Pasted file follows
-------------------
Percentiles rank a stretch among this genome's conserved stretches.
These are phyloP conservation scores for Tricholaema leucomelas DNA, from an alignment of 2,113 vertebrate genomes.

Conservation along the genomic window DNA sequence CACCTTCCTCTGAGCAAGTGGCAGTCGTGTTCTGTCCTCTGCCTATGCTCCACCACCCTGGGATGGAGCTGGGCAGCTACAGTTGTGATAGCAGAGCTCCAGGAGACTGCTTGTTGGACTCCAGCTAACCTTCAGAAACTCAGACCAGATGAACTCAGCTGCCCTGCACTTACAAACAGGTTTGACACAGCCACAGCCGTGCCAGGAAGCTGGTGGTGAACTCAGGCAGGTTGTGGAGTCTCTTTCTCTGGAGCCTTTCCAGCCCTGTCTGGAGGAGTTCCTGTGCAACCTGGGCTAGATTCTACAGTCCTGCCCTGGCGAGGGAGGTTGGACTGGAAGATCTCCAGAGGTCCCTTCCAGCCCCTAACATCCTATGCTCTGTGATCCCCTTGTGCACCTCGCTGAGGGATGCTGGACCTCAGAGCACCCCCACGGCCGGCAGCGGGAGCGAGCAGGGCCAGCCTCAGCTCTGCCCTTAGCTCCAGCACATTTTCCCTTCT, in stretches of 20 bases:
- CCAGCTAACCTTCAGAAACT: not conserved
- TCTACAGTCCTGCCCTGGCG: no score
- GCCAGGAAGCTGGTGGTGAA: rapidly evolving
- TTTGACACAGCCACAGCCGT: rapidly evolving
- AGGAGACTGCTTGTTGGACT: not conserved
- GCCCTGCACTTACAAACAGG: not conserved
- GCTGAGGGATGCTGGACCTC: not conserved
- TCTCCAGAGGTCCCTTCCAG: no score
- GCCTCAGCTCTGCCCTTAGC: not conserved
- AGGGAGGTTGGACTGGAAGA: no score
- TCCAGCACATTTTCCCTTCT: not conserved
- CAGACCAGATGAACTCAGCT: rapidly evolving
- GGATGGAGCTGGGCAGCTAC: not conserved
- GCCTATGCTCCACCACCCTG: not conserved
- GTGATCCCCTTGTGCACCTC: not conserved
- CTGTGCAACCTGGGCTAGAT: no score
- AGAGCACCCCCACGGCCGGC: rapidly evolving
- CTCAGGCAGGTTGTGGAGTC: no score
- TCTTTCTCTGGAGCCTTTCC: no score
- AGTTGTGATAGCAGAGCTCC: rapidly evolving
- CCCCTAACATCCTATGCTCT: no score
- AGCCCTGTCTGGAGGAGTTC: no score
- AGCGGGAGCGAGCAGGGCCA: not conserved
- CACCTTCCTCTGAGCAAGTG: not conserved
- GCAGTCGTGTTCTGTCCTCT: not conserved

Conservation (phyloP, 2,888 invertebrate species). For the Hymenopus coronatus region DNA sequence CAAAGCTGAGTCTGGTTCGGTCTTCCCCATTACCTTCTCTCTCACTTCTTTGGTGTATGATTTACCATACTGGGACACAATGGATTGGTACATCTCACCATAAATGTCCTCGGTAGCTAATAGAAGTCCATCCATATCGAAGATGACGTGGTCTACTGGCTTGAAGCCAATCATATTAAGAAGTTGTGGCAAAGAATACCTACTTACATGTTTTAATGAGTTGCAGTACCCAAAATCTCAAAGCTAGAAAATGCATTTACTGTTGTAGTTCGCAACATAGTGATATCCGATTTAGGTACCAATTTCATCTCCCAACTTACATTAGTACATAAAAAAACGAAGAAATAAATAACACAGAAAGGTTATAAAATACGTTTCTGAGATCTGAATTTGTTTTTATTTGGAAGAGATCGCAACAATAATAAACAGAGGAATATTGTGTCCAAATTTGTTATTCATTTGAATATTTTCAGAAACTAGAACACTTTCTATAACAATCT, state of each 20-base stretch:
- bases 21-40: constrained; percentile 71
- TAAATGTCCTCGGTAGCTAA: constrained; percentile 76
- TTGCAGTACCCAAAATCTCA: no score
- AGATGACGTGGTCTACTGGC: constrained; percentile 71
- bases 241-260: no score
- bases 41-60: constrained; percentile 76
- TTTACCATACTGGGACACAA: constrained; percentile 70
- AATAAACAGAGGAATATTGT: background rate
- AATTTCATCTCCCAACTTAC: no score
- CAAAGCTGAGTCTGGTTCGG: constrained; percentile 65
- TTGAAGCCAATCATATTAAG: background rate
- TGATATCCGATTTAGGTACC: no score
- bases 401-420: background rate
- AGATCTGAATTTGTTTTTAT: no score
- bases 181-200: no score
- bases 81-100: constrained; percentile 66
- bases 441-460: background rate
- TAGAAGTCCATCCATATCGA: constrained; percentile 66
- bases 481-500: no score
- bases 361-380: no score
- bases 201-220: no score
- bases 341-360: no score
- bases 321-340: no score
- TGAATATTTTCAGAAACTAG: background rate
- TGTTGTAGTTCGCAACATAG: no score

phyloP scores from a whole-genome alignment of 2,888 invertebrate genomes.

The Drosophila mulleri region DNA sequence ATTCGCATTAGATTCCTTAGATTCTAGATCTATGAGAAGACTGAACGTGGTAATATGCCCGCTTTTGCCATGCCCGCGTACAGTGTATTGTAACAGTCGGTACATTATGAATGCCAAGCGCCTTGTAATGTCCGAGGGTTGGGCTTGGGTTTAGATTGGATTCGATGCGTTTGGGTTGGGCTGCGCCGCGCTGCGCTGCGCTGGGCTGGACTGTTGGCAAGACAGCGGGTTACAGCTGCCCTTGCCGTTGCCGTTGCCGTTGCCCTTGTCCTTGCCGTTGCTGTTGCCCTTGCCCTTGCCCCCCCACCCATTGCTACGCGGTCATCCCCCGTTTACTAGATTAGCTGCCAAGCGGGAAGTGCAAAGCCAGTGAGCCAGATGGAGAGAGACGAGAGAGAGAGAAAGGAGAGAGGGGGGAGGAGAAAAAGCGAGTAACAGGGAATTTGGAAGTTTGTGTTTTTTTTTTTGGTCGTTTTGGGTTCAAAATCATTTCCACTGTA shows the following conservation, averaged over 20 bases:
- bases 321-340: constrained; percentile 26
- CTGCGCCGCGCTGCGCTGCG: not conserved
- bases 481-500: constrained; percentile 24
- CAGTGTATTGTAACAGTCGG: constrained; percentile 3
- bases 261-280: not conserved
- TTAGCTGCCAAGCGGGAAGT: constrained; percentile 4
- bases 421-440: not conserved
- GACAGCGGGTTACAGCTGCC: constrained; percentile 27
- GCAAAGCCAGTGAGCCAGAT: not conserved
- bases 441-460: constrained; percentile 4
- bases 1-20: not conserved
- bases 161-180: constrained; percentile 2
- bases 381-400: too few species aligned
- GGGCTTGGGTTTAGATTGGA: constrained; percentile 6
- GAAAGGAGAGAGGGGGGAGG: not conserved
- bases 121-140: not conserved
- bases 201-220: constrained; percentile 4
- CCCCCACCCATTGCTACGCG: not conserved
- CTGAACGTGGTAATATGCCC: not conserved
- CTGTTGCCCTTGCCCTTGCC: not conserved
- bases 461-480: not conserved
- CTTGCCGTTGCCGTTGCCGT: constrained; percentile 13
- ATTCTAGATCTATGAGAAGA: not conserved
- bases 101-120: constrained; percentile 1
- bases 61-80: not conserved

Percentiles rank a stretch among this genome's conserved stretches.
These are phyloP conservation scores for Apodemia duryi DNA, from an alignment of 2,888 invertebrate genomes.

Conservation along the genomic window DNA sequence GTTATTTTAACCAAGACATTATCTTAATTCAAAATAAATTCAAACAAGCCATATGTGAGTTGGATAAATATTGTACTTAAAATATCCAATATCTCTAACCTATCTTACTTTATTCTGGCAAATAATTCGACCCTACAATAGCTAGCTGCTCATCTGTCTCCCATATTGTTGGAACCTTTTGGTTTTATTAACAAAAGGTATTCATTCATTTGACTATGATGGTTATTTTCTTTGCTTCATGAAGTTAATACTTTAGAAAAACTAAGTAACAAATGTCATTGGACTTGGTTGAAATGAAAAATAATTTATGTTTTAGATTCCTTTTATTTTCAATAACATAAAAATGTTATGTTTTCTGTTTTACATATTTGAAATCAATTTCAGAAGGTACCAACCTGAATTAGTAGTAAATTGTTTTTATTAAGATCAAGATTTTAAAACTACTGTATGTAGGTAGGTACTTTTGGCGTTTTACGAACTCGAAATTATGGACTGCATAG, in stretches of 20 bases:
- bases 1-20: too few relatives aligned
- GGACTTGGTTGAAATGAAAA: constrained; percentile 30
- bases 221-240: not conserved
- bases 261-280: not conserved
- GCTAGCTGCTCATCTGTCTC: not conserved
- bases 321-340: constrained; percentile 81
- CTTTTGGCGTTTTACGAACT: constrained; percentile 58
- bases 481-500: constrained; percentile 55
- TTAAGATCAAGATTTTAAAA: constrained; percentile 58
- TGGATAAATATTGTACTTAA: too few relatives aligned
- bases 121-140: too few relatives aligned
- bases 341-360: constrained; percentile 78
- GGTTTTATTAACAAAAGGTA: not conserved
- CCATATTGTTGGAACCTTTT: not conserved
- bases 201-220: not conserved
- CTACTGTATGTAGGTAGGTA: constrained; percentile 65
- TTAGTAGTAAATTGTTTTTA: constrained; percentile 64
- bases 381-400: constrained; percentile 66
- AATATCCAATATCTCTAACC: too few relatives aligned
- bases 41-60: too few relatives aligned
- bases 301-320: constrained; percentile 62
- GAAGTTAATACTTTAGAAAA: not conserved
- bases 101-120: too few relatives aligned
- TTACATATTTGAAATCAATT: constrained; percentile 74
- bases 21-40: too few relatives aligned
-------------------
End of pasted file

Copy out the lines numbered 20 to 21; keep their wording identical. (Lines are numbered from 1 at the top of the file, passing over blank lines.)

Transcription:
- AGAGCACCCCCACGGCCGGC: rapidly evolving
- CTCAGGCAGGTTGTGGAGTC: no score